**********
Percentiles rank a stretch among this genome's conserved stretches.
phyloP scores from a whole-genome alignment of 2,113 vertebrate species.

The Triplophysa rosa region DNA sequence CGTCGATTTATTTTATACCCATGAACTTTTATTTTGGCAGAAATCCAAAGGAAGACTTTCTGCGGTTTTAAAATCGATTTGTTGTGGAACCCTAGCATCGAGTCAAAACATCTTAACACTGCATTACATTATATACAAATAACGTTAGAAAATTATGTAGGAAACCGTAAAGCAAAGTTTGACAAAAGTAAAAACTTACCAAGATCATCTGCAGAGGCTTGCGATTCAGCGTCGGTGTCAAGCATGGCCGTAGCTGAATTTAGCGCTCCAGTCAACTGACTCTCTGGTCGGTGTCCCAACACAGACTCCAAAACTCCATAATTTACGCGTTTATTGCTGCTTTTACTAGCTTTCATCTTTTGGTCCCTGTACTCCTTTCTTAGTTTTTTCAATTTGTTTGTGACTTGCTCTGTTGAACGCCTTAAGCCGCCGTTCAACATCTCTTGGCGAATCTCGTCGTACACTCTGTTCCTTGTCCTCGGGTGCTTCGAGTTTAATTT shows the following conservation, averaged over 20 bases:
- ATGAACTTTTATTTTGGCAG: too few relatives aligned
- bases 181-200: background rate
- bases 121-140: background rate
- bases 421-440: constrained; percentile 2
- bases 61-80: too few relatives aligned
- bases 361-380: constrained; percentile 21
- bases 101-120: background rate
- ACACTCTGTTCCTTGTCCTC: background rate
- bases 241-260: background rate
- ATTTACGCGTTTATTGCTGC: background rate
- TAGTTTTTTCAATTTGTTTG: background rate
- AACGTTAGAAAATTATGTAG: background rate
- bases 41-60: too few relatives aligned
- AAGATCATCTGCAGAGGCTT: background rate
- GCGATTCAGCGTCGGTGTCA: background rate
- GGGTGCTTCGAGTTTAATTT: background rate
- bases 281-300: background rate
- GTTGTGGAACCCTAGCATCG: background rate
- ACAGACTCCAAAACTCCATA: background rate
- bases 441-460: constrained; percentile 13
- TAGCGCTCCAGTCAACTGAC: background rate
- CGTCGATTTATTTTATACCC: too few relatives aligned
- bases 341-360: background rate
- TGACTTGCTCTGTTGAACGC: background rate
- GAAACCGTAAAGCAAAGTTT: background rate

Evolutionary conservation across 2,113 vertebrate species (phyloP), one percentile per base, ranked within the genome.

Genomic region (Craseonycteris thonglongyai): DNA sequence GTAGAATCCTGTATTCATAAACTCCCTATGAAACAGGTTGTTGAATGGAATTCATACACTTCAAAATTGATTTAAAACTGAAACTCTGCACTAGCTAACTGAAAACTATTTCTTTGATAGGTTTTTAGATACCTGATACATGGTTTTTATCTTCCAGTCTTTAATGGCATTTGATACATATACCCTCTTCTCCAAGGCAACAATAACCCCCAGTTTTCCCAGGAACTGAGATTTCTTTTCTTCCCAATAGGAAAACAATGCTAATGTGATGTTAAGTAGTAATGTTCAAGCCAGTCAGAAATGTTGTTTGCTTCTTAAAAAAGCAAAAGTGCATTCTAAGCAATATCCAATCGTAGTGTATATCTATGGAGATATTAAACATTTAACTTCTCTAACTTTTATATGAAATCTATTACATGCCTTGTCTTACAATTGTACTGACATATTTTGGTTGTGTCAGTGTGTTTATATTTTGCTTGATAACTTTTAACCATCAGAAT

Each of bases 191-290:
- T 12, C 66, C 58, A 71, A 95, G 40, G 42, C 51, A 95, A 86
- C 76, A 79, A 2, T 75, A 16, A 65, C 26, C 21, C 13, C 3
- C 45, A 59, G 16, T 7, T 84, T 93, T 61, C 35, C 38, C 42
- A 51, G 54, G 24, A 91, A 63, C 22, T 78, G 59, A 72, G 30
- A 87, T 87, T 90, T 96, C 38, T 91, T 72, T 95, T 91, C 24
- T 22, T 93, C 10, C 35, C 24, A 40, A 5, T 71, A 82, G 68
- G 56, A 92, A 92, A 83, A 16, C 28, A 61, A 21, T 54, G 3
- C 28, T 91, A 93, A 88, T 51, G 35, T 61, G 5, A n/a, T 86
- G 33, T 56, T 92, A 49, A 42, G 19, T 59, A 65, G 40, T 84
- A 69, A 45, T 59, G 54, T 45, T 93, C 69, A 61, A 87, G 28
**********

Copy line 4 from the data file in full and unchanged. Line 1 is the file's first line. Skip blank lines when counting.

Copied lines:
- ATGAACTTTTATTTTGGCAG: too few relatives aligned